V. Regulatory Analyses

Paperwork Reduction Act

In accordance with the requirements of the Paperwork Reduction Act of 1995 (PRA), 44 U.S.C. 3501 et seq., the OCC may not conduct or sponsor, and respondents are not required to respond to, an information collection unless it displays a currently valid Office of Management and Budget (OMB) control number. The OCC has reviewed the final rule and determined that it would not introduce any new or revise any existing collection of information pursuant to the PRA. Therefore, no PRA submission will be made to OMB.

Regulatory Flexibility Act

The Regulatory Flexibility Act (RFA), 5 U.S.C. 601 et seq., requires an agency, in connection with a final rule, to prepare a Final Regulatory Flexibility Analysis describing the impact of the rule on small entities (defined by the Small Business Administration (SBA) for purposes of the RFA to include commercial banks and savings institutions with total assets of $600 million or less and trust companies with total assets of $41.5 million or less) or to certify that the final rule would not have a significant economic impact on a substantial number of small entities. The OCC currently supervises approximately 745 small entities.[61] The ability to transfer a loan is important to all banks, so the OCC expects that all of these small entities would be impacted by this rule. However, the rule does not contain any new recordkeeping, reporting, or significant compliance requirements. Therefore, the OCC anticipates that costs, if any, will be de minimis and certifies that this rule will not have a significant economic impact on a substantial number of small entities. Accordingly, a Final Regulatory Flexibility Analysis is not required.

Unfunded Mandates Reform Act

Pursuant to the Unfunded Mandates Reform Act of 1995, 2 U.S.C. 1532, the OCC considers whether a final rule includes a Federal mandate that may result in the expenditure by State, local, and tribal governments, in the aggregate, or by the private sector, of $100 million or more in any one year (adjusted for inflation). The final rule does not impose new mandates. Therefore, the OCC concludes that implementation of the final rule would not result in an expenditure of $100 million (adjusted for inflation) or more annually by State, local, and tribal governments, or by the private sector.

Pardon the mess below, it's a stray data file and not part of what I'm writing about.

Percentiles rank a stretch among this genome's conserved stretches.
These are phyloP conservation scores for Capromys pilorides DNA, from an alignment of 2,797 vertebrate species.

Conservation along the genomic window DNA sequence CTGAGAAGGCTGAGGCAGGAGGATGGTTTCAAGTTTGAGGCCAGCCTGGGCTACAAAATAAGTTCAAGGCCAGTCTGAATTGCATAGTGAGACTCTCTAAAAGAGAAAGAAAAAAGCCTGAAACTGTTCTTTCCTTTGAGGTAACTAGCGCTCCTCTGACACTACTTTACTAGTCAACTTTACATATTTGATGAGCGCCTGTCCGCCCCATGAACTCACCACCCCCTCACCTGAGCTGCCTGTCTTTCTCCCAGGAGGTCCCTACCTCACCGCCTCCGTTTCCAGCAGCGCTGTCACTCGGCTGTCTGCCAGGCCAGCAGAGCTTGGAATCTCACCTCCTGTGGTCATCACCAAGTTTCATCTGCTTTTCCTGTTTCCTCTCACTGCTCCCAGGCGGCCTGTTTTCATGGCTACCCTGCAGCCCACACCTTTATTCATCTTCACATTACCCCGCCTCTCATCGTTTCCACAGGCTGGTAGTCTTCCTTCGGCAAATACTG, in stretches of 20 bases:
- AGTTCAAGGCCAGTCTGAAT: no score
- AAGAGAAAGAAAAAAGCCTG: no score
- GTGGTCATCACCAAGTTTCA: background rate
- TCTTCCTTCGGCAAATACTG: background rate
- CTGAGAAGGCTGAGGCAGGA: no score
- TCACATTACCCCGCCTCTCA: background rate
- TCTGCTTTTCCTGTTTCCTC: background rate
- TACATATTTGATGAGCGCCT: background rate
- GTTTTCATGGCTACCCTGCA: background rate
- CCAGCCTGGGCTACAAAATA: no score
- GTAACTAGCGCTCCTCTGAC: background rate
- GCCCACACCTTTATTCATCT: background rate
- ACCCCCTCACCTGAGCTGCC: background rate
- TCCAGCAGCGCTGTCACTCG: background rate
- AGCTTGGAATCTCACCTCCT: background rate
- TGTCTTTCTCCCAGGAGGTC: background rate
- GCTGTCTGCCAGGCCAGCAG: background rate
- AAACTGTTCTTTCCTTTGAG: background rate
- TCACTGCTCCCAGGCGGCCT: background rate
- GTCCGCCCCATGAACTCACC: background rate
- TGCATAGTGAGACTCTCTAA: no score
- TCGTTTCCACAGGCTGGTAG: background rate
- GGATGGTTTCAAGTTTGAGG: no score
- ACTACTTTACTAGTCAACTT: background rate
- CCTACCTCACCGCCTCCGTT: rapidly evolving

Riegle Community Development and Regulatory Improvement Act

Pursuant to section 302(a) of the Riegle Community Development and Regulatory Improvement Act of 1994 (RCDRIA), 12 U.S.C. 4802(a), in determining the effective date and administrative compliance requirements for new regulations that impose additional reporting, disclosure, or other requirements on insured depository institutions, the OCC must consider, consistent with principles of safety and soundness and the public interest, any administrative burdens that such regulations would place on depository institutions, including small depository institutions, and customers of depository institutions, as well as the benefits of such regulations. In addition, section 302(b) of RCDRIA, 12 U.S.C. 4802(b), requires new regulations and amendments to regulations that impose additional reporting, disclosures, or other new requirements on insured depository institutions generally to take effect on the first day of a calendar quarter that begins on or after the date on which the regulations are published in final form. This rule imposes no additional reporting, disclosure, or other requirements on insured depository institutions, and therefore, neither section 302(a) or 302(b) is applicable to this rule.

Congressional Review Act

For purposes of Congressional Review Act (CRA), 5 U.S.C. 801 et seq., the Office of Information and Regulatory Affairs (OIRA) of the OMB determines whether a final rule is a “major rule,” as that term is defined at 5 U.S.C. 804(2). OIRA has determined that this rule is not a “major rule.”Start Printed Page 33536